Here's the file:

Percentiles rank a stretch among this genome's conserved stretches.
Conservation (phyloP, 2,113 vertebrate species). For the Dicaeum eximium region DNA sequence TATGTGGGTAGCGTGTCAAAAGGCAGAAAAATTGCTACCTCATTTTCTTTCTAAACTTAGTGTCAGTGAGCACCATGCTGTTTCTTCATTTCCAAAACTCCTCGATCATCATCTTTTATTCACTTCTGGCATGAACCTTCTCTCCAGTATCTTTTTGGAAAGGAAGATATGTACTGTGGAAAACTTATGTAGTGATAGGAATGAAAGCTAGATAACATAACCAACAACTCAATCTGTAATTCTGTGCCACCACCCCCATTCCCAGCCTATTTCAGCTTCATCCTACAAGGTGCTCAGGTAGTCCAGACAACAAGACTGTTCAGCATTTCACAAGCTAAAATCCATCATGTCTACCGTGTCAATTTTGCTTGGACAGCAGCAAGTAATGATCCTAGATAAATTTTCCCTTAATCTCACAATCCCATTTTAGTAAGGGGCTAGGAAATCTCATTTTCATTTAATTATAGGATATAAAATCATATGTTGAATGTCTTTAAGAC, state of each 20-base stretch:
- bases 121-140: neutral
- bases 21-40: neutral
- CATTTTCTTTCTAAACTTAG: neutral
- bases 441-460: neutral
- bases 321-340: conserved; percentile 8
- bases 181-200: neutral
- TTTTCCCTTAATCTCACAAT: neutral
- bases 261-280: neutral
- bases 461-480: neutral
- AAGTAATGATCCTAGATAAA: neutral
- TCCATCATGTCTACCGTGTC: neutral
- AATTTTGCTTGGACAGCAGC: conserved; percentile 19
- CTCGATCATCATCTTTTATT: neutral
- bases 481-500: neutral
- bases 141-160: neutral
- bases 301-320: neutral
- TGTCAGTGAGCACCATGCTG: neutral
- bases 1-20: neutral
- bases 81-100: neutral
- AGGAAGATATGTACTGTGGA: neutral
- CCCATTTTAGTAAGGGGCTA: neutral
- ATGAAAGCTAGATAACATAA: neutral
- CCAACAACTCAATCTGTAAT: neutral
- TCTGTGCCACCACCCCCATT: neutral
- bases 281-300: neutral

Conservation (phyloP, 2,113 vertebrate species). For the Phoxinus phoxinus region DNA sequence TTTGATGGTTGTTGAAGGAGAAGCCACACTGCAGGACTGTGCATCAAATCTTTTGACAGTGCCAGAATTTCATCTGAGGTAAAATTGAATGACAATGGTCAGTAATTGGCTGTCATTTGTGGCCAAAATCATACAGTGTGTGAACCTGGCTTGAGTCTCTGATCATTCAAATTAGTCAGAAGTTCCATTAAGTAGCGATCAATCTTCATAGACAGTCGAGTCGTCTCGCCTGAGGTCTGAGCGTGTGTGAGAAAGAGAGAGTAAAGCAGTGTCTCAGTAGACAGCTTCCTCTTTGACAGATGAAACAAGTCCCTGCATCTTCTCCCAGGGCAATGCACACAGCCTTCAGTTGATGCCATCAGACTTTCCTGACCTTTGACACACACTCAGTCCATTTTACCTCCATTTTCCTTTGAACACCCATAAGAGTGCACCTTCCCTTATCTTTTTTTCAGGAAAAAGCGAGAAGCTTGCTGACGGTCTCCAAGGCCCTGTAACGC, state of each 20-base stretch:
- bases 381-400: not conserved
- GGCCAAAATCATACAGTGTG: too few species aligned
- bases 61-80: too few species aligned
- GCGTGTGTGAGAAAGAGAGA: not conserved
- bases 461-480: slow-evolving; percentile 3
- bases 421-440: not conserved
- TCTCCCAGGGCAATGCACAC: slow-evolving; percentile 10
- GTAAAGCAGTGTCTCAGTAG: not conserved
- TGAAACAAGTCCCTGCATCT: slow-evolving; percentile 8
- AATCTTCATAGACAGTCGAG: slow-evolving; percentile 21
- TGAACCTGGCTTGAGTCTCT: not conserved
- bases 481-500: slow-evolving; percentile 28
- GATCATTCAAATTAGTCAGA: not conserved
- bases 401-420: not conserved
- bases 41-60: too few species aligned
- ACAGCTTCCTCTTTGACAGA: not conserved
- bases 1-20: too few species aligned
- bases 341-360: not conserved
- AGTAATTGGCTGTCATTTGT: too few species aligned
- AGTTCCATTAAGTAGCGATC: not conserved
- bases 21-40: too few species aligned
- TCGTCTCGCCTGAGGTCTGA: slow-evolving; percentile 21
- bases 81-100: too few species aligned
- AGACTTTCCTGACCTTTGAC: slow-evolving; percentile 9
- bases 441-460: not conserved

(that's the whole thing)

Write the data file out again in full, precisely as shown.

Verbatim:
Percentiles rank a stretch among this genome's conserved stretches.
Conservation (phyloP, 2,113 vertebrate species). For the Dicaeum eximium region DNA sequence TATGTGGGTAGCGTGTCAAAAGGCAGAAAAATTGCTACCTCATTTTCTTTCTAAACTTAGTGTCAGTGAGCACCATGCTGTTTCTTCATTTCCAAAACTCCTCGATCATCATCTTTTATTCACTTCTGGCATGAACCTTCTCTCCAGTATCTTTTTGGAAAGGAAGATATGTACTGTGGAAAACTTATGTAGTGATAGGAATGAAAGCTAGATAACATAACCAACAACTCAATCTGTAATTCTGTGCCACCACCCCCATTCCCAGCCTATTTCAGCTTCATCCTACAAGGTGCTCAGGTAGTCCAGACAACAAGACTGTTCAGCATTTCACAAGCTAAAATCCATCATGTCTACCGTGTCAATTTTGCTTGGACAGCAGCAAGTAATGATCCTAGATAAATTTTCCCTTAATCTCACAATCCCATTTTAGTAAGGGGCTAGGAAATCTCATTTTCATTTAATTATAGGATATAAAATCATATGTTGAATGTCTTTAAGAC, state of each 20-base stretch:
- bases 121-140: neutral
- bases 21-40: neutral
- CATTTTCTTTCTAAACTTAG: neutral
- bases 441-460: neutral
- bases 321-340: conserved; percentile 8
- bases 181-200: neutral
- TTTTCCCTTAATCTCACAAT: neutral
- bases 261-280: neutral
- bases 461-480: neutral
- AAGTAATGATCCTAGATAAA: neutral
- TCCATCATGTCTACCGTGTC: neutral
- AATTTTGCTTGGACAGCAGC: conserved; percentile 19
- CTCGATCATCATCTTTTATT: neutral
- bases 481-500: neutral
- bases 141-160: neutral
- bases 301-320: neutral
- TGTCAGTGAGCACCATGCTG: neutral
- bases 1-20: neutral
- bases 81-100: neutral
- AGGAAGATATGTACTGTGGA: neutral
- CCCATTTTAGTAAGGGGCTA: neutral
- ATGAAAGCTAGATAACATAA: neutral
- CCAACAACTCAATCTGTAAT: neutral
- TCTGTGCCACCACCCCCATT: neutral
- bases 281-300: neutral

Conservation (phyloP, 2,113 vertebrate species). For the Phoxinus phoxinus region DNA sequence TTTGATGGTTGTTGAAGGAGAAGCCACACTGCAGGACTGTGCATCAAATCTTTTGACAGTGCCAGAATTTCATCTGAGGTAAAATTGAATGACAATGGTCAGTAATTGGCTGTCATTTGTGGCCAAAATCATACAGTGTGTGAACCTGGCTTGAGTCTCTGATCATTCAAATTAGTCAGAAGTTCCATTAAGTAGCGATCAATCTTCATAGACAGTCGAGTCGTCTCGCCTGAGGTCTGAGCGTGTGTGAGAAAGAGAGAGTAAAGCAGTGTCTCAGTAGACAGCTTCCTCTTTGACAGATGAAACAAGTCCCTGCATCTTCTCCCAGGGCAATGCACACAGCCTTCAGTTGATGCCATCAGACTTTCCTGACCTTTGACACACACTCAGTCCATTTTACCTCCATTTTCCTTTGAACACCCATAAGAGTGCACCTTCCCTTATCTTTTTTTCAGGAAAAAGCGAGAAGCTTGCTGACGGTCTCCAAGGCCCTGTAACGC, state of each 20-base stretch:
- bases 381-400: not conserved
- GGCCAAAATCATACAGTGTG: too few species aligned
- bases 61-80: too few species aligned
- GCGTGTGTGAGAAAGAGAGA: not conserved
- bases 461-480: slow-evolving; percentile 3
- bases 421-440: not conserved
- TCTCCCAGGGCAATGCACAC: slow-evolving; percentile 10
- GTAAAGCAGTGTCTCAGTAG: not conserved
- TGAAACAAGTCCCTGCATCT: slow-evolving; percentile 8
- AATCTTCATAGACAGTCGAG: slow-evolving; percentile 21
- TGAACCTGGCTTGAGTCTCT: not conserved
- bases 481-500: slow-evolving; percentile 28
- GATCATTCAAATTAGTCAGA: not conserved
- bases 401-420: not conserved
- bases 41-60: too few species aligned
- ACAGCTTCCTCTTTGACAGA: not conserved
- bases 1-20: too few species aligned
- bases 341-360: not conserved
- AGTAATTGGCTGTCATTTGT: too few species aligned
- AGTTCCATTAAGTAGCGATC: not conserved
- bases 21-40: too few species aligned
- TCGTCTCGCCTGAGGTCTGA: slow-evolving; percentile 21
- bases 81-100: too few species aligned
- AGACTTTCCTGACCTTTGAC: slow-evolving; percentile 9
- bases 441-460: not conserved